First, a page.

It treats nighttime symptoms of the cold and flu — and most definitely should not be used as a poultry marinade.
A potentially deadly trend in which buffoons are cooking chicken in NyQuil has been popularized to the point where the brand is now issuing warnings on its social media.
Known as the “NyQuil chicken” or “sleepy chicken” challenge on TikTok and other platforms, the viral trend has bozos boiling chicken breasts in the blue syrup and then eating the results. On Sept. 15, the FDA issued a warning against the dangerous practice.
The viral trend is painfully reminiscent of teens snacking on Tide Pods in 2018, which saw the company release a video exhorting people to “Use Tide Pods for washing, not eating.”
Now, NyQuil is tweeting a stock message at individual users posting about the challenge. They’ve sent out 13 tweets specific to the chicken-NyQuil recipe so far.
“Consumer safety is our number one priority, and we do not endorse inappropriate use of our product,” the message reads. “NyQuil is an OTC medication that treats nighttime symptoms of the common cold & flu. It should be taken as directed using the dosage cup provided, not to exceed 4 doses in 24 hrs.”
But the brand’s tweets in the interest of safety appear to be bringing more attention to the ridiculousness of the situation — making them the target of online trolls.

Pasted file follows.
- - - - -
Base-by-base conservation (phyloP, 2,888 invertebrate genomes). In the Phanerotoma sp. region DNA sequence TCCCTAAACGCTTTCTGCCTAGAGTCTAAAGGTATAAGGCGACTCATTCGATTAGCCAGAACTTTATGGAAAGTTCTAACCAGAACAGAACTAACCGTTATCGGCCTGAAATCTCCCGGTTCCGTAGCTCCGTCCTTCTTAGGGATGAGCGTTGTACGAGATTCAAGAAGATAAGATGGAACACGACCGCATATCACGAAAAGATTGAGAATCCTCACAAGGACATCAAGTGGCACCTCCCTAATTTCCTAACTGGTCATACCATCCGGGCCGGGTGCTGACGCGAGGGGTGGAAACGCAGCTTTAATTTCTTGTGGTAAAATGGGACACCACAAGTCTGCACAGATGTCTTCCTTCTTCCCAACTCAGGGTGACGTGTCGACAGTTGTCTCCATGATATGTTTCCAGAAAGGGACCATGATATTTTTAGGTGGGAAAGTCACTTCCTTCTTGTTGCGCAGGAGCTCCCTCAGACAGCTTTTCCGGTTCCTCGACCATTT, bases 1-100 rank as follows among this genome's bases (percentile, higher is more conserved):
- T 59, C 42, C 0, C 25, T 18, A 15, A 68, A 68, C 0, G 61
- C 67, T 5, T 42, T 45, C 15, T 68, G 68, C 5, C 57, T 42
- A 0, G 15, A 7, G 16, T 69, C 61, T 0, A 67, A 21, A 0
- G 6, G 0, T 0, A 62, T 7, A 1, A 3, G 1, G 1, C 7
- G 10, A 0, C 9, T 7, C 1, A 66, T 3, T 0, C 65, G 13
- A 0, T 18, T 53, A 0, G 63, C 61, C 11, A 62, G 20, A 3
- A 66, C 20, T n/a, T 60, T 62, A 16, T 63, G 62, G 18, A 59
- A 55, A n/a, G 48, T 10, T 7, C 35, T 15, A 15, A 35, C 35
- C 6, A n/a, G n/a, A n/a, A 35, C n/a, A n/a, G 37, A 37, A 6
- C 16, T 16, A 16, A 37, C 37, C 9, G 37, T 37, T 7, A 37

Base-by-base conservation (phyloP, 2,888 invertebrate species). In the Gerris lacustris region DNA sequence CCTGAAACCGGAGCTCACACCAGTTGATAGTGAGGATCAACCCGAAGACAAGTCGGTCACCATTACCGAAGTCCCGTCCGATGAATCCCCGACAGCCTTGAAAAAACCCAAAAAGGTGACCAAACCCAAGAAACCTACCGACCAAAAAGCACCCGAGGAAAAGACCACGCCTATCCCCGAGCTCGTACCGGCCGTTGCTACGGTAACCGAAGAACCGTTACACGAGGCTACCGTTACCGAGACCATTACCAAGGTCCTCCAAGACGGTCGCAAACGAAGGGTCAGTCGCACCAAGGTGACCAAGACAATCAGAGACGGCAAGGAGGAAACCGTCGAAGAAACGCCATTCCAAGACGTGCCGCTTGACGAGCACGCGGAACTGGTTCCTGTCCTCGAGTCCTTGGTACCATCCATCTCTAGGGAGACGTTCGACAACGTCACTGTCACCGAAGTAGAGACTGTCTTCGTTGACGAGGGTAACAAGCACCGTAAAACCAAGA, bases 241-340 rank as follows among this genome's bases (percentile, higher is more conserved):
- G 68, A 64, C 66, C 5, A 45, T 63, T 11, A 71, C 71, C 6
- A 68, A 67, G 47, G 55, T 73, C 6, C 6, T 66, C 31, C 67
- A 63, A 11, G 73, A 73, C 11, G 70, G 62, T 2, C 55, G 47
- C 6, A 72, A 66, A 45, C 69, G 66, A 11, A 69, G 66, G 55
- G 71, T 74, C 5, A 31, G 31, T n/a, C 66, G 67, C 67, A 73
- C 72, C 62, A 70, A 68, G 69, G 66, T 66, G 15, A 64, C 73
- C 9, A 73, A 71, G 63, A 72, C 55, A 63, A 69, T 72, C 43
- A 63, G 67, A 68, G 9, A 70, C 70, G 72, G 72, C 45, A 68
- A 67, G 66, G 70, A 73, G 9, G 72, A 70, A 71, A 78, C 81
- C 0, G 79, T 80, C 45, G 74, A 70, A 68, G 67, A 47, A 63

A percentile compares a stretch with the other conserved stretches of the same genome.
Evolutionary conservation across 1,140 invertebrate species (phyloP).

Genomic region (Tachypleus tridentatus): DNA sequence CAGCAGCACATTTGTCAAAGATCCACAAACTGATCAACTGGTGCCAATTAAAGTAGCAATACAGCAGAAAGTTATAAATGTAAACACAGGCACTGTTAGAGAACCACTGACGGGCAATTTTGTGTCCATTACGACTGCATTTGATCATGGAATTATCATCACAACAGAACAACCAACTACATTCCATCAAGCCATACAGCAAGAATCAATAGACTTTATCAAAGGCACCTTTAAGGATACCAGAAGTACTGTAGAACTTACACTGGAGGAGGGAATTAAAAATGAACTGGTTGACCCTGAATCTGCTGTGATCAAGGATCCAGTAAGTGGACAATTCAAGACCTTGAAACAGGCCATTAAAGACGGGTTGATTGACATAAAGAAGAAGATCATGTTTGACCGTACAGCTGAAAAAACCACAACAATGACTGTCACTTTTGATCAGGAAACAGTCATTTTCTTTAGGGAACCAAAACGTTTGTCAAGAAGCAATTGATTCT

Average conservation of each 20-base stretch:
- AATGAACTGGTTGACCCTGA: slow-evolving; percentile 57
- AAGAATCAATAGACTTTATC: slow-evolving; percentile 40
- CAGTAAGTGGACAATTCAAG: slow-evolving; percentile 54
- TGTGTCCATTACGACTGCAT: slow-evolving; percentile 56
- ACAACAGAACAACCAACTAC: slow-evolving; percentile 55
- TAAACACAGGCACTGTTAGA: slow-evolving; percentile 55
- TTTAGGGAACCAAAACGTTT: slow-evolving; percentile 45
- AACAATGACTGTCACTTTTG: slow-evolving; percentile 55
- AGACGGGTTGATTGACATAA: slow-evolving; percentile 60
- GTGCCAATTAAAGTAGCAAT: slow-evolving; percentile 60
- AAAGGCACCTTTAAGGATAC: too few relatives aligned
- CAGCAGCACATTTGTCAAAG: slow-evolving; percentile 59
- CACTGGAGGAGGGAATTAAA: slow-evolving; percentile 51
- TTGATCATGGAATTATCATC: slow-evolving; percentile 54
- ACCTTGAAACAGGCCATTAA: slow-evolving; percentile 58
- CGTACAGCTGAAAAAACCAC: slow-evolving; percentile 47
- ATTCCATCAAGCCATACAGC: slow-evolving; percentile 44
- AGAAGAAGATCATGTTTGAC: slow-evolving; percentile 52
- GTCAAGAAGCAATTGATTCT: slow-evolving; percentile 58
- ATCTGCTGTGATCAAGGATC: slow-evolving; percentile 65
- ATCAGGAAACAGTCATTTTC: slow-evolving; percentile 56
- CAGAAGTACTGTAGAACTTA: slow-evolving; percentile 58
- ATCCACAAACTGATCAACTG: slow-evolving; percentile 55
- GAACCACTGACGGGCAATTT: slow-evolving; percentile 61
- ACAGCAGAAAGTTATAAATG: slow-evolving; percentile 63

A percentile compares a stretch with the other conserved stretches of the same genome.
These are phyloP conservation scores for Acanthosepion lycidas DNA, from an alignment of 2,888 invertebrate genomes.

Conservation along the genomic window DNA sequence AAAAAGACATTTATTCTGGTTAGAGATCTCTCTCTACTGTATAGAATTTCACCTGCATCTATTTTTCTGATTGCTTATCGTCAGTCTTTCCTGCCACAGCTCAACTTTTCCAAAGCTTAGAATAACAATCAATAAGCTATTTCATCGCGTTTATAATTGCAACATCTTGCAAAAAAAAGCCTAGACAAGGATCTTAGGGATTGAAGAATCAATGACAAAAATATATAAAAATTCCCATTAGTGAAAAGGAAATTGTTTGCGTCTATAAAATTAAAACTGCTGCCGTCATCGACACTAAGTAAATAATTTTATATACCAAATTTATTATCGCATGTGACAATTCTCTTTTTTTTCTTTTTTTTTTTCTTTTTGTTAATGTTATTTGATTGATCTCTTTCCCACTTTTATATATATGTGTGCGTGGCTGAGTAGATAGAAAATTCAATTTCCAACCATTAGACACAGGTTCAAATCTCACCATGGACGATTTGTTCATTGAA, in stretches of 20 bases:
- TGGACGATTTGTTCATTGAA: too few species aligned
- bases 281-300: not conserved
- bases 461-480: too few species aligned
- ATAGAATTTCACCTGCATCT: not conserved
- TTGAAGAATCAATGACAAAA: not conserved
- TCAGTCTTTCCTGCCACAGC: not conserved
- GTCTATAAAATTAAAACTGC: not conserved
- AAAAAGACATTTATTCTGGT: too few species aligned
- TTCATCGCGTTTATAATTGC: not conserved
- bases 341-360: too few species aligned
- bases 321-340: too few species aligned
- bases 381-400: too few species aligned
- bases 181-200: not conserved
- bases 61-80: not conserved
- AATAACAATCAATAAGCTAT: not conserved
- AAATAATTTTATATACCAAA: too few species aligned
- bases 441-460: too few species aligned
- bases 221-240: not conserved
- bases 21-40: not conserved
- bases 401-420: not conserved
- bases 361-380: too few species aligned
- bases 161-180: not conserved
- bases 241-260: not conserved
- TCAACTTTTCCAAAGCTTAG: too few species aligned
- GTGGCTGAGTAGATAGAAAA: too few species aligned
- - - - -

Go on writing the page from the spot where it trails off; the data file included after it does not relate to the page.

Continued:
So far, NyQuil has responded to tweets such as “Thanks for the new recipe @NyQuilDayQuil !!! My chicken is going to be a knockout!!!” by @Congress Duke and “Can you please forward me your chicken recipe?” from @TTommy5150.
“Clearly @NyQuilDayQuil needs to respond to the trend, and put out a SAFE recipe for Sleepy Syrup Chicken,” posted @WeAteAllTheDodo.
Others claimed to have actually tried the trend.
“I tried the a new NyQuil chicken recipe yesterday because I was feeling under the weather and now I feel more sick now :(” wrote @Anthony_pichu.
In response, NyQuil replied: “We’re sorry to hear this. Your safety is our top priority, and we recommend consulting your doctor and discontinuing use. Our products go through substantial tests to be safe when used as directed and with the dosage cup, and we do not endorse inappropriate use of our products.”
According to the FDA, “boiling a medication can make it much more concentrated and change its properties in other ways.”
The agency added that inhaling the medication’s vapors during cooking could cause a surge of the drug to enter one’s body.
“It could also hurt your lungs … Put simply: Someone could take a dangerously high amount of the cough and cold medicine without even realizing it.”
Meanwhile, more people are joining in and poking fun at the toxic challenge online.
“Is that the recommendation for me, or the chicken?” wrote @SigmundFrood in response to the NyQuil warning.
“Why’d they call it nyquil chicken and not robitusserie,” tweeted MSNBC’s Matt Negrin.